I can vouch. My 4yo (who was vaccinated and also received a booster this past October) was recently diagnosed with shingles. Poor girl developed shingles, but because “she was only 4 and had been vaccinated” the doctor we saw denied that it was shingles and instead diagnosed her with contact dermatitis :/ (I don’t know what contact dermatitis begins faintly and flares up a week later, but she adamantly denied the possibility of shingles because of my daughter’s age). Had to see a dermatologist for correct diagnosis; Derm said that it is rare, but not unheard of for vaccinated children to get shingles. The youngest she diagnosed was 2.

    • Sarah
      Reply

      Remember, you can’t get shingles without first having chickenpox or the vaccine? Wrong. My 17year old ,though never had chicken pox,he had the required vaccinations for the chicken pox when he was younger.It took two different doctors from the hospital to diagnosed him with having shingles after his regular primary physician didn’t know what it was.

  • Deanna Boone
    Reply

    My 8 year old has just been diagnosed with shingles, she has never had chickenpox, but she did have the chickenpox vaccine.

    • levans
      Reply

      We ran this question by one of our pediatric infectious disease experts, and this was his response.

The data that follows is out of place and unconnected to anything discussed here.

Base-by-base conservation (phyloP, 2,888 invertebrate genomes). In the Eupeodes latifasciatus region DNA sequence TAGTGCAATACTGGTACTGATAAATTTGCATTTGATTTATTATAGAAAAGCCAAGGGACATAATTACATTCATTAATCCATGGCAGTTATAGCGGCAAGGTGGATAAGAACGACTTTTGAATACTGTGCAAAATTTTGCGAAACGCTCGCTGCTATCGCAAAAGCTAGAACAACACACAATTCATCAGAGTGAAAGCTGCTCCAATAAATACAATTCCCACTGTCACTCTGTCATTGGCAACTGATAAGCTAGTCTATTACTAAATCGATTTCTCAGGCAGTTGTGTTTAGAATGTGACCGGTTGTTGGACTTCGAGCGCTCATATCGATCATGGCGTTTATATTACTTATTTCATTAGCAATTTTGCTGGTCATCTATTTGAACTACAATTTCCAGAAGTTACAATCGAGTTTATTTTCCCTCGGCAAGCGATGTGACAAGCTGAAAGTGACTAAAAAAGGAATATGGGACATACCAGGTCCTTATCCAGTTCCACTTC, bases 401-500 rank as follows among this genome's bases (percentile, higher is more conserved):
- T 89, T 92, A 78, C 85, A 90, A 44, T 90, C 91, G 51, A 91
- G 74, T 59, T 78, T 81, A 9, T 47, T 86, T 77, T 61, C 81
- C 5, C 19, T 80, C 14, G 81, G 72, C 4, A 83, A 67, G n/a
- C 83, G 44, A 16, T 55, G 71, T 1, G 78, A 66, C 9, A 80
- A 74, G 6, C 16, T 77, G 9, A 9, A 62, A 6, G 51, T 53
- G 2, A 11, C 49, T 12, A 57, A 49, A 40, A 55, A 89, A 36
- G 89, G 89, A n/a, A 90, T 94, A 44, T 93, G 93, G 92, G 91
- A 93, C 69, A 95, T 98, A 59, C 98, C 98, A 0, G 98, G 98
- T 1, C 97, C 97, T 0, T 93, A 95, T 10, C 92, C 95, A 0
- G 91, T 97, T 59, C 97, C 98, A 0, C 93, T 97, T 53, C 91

If exposure to varicella or vaccine can induce zoster, it must be very rare since it is not well documented in the literature. This is not the first time I have heard of this potential association. It is plausible that the immune response to exposure might disrupt the latent state of varicella and induce zoster.

    • Lori
      Reply

      When I was 3 or 4yo in 1964 or ’65, I had shingles. My parents swore I never had chicken pox. Someone suggested I may have had chn pox while in my mother’s womb. The vaccine wasn’t around back then. It’s also possible my parents didn’t notice me having it as a baby.

  • Debra Walker
    Reply

    My siblings had chicken pox (5) and I didn’t get it. My kids had it too. Do I need the shingles vaccine?

    • levans
      Reply

      Hi Debra, you would need to consult your physician to make a decision about the shingles vaccine.

  • Emily Misner
    Reply